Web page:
Keyword searching is the most common type of search. When you google something, you're doing a keyword search.
If I search for "voting", but without the quotation marks, I would get several thousand results. If I want to find a phrase like "voting restrictions", I would add the quotation marks to make it a phrase search. Results from this will contain the phrase together, rather than each word in their own place in the page.
In most search engines, you can add operators to narrow your search. Academic databases have a variety of operators, but the following are the most common and likely to be used in basic searching:
AND/OR/NOT - Combining keywords using AND ensures that your search will return results that contain both words. For example, if I want to find "Presidential Campaigns" AND "Corporate Donations" the results would have to contain both of these phrases.
However, if I wanted to search for "Presidential Campaigns" AND "Corporate Donations" OR "Corporate Financing" it would ensure that "Presidential Campaigns" will be included in the search, but "Corporate Donations" and "Corporate Financing" are interchangable, as different sources might use related words to mean the same thing.
If you keep getting too many results, and the same topic keeps popping up that isn't relevant to your search, you can add the NOT statement to eliminate that search term. Searching for "Presidential Campaigns" AND "Individual Donations" can bring up a lot of results. Sometimes a page could be about corporate financing, but still mention individual donations. This would be included in your search since it's a keyword search, and is technically on the page. However, adding NOT "Corporate Donations" can eliminate this possibility.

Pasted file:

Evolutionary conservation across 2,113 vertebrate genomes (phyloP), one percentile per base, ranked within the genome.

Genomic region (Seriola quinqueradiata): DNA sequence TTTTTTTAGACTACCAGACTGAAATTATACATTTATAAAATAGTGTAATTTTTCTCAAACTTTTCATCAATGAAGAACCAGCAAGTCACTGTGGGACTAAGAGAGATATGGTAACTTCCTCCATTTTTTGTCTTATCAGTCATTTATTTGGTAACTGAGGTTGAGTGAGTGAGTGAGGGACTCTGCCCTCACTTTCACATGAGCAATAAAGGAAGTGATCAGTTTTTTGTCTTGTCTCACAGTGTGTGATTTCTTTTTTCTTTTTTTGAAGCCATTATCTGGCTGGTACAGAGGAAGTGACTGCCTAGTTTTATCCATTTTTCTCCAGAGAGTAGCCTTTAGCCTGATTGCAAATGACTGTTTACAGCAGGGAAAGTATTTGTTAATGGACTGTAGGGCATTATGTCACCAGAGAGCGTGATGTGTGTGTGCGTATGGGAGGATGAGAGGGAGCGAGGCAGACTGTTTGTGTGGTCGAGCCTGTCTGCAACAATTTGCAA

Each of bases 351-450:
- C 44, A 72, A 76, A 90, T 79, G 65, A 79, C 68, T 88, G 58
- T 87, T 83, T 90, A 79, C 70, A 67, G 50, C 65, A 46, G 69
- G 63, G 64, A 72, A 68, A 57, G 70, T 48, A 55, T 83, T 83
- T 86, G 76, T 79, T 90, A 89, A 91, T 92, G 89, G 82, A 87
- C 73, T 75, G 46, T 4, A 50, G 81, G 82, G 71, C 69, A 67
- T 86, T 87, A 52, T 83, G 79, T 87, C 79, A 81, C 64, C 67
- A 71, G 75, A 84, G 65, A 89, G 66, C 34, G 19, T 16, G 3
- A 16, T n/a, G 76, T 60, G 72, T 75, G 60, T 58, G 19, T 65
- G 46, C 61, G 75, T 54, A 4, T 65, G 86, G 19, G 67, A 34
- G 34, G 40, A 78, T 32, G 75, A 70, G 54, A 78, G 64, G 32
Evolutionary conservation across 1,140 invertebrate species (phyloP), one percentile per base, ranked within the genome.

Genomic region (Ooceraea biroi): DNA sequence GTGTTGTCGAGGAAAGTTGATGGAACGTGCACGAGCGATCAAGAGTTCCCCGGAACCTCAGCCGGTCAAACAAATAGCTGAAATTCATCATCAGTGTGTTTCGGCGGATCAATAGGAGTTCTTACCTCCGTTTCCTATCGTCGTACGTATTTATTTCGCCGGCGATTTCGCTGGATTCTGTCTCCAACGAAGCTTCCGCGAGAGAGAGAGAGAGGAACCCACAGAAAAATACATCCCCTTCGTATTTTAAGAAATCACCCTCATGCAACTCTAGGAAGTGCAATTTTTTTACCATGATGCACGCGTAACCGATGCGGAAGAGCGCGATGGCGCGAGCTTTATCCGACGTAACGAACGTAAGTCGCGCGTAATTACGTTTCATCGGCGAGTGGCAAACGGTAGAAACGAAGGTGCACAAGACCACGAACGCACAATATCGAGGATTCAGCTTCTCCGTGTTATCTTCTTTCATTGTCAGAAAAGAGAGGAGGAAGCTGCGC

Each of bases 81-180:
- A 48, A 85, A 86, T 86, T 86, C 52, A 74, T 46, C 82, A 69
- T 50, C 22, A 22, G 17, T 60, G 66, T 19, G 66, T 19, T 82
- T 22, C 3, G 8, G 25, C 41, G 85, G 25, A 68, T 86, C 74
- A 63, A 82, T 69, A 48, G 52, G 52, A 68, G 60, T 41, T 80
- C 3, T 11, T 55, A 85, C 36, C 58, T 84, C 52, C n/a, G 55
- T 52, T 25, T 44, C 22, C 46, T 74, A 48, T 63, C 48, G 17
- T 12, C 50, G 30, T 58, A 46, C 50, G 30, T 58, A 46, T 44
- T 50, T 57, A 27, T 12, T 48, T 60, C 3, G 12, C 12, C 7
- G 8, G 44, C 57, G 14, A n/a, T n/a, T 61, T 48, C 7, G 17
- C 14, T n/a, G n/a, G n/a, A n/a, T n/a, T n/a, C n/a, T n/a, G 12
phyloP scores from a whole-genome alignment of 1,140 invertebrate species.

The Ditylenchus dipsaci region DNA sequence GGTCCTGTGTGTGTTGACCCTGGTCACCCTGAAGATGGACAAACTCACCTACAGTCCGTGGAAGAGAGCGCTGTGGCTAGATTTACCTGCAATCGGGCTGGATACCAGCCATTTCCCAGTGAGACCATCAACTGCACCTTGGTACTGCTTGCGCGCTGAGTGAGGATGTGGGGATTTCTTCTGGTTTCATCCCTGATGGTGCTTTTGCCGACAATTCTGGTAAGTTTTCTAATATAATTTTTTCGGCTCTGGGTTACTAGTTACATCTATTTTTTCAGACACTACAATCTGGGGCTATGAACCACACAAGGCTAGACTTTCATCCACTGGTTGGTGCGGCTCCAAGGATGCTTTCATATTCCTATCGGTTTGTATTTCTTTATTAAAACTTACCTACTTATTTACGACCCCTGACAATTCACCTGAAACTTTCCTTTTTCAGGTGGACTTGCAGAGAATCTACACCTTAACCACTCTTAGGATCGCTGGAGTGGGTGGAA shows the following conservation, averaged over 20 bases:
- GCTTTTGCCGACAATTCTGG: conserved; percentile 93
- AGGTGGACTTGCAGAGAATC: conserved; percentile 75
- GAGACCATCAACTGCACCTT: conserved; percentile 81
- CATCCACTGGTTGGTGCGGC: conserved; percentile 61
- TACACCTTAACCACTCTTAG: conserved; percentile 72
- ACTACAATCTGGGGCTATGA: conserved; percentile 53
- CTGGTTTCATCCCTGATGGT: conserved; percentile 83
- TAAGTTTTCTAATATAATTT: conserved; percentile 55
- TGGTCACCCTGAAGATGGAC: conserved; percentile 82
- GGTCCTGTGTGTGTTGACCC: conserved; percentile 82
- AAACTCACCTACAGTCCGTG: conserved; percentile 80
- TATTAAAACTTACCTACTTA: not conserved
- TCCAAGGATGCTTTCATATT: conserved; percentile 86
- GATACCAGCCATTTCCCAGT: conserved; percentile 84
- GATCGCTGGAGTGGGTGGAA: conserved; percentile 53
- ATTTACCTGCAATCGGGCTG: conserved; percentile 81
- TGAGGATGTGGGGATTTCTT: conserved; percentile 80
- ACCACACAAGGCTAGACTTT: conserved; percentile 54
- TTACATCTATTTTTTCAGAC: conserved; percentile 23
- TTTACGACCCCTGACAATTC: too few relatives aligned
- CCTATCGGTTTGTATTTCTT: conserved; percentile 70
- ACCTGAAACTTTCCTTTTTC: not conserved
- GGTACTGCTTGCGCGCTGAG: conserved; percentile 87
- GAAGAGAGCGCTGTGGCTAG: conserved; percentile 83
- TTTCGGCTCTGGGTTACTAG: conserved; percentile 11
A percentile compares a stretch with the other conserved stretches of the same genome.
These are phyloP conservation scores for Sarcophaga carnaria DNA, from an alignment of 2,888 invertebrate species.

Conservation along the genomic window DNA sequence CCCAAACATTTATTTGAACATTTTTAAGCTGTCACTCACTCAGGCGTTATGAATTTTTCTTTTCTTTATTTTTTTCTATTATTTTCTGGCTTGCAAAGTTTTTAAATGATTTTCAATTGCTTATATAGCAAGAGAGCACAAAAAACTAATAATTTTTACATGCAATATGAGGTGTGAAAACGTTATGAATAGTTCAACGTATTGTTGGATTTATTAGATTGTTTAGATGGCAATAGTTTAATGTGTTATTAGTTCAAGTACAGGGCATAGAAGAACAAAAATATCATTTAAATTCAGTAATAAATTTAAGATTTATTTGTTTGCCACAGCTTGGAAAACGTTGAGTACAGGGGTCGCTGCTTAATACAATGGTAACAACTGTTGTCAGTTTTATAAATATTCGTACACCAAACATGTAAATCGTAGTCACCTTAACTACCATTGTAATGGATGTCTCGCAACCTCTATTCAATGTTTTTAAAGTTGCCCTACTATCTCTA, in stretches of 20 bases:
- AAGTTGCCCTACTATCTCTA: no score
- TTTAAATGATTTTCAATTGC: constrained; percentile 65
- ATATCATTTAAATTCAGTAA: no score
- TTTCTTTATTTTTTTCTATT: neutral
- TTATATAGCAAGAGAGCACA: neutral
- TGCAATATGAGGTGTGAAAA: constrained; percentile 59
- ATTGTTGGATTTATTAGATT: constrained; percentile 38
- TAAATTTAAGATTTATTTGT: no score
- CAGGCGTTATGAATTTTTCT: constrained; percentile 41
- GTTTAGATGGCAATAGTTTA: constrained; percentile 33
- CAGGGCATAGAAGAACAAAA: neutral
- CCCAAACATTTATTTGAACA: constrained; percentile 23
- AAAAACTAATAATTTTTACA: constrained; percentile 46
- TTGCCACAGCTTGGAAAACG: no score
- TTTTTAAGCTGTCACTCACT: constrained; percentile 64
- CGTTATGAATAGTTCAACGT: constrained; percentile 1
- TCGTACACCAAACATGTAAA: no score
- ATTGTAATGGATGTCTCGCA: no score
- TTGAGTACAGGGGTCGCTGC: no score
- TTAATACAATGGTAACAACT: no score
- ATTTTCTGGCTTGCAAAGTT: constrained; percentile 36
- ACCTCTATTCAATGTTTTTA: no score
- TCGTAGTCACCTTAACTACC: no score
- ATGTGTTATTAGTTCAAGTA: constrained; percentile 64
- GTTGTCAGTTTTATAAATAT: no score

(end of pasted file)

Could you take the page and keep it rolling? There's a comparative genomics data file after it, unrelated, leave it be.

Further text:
Keyword searching is often very effective in finding the material you need. However, the fault in keyword searching is that the word can appear in the article you want without being about the subject. Most databases offer a thesaurus option that can help convert your keywords into specific subject terms that the search engine will recognize. Sometimes thesauri aren't easy to find. They can be labeled as 'subject terms' or 'subject searching' and can even be in advanced searching or buried somewhere else in the site.
Subject searching is an incredibly powerful tool. Authors and publishers read the material and decide what specific subject materials fall under. Thesauri help the rest of us match our keywords with those subjects.
For example: I want to look up the keywords "regional development". I can put it into the search as regional development, and even put it in quotation marks so it finds only results using that phrase. However, if I use the thesaurus, I'll find that the official subject used by multiple databases is "COMMUNITY development; RURAL development". This search will give me results that not only contain these words, but will find an article that the author/publisher labeled as being about that subject.
Another alternative to using a database thesauri is to search the Library of Congress' subject headings. It's nearly the same as a database thesaurus, but is maintained by the Library of Congress. The link for this resource is: http://id.loc.gov/authorities/subjects.html
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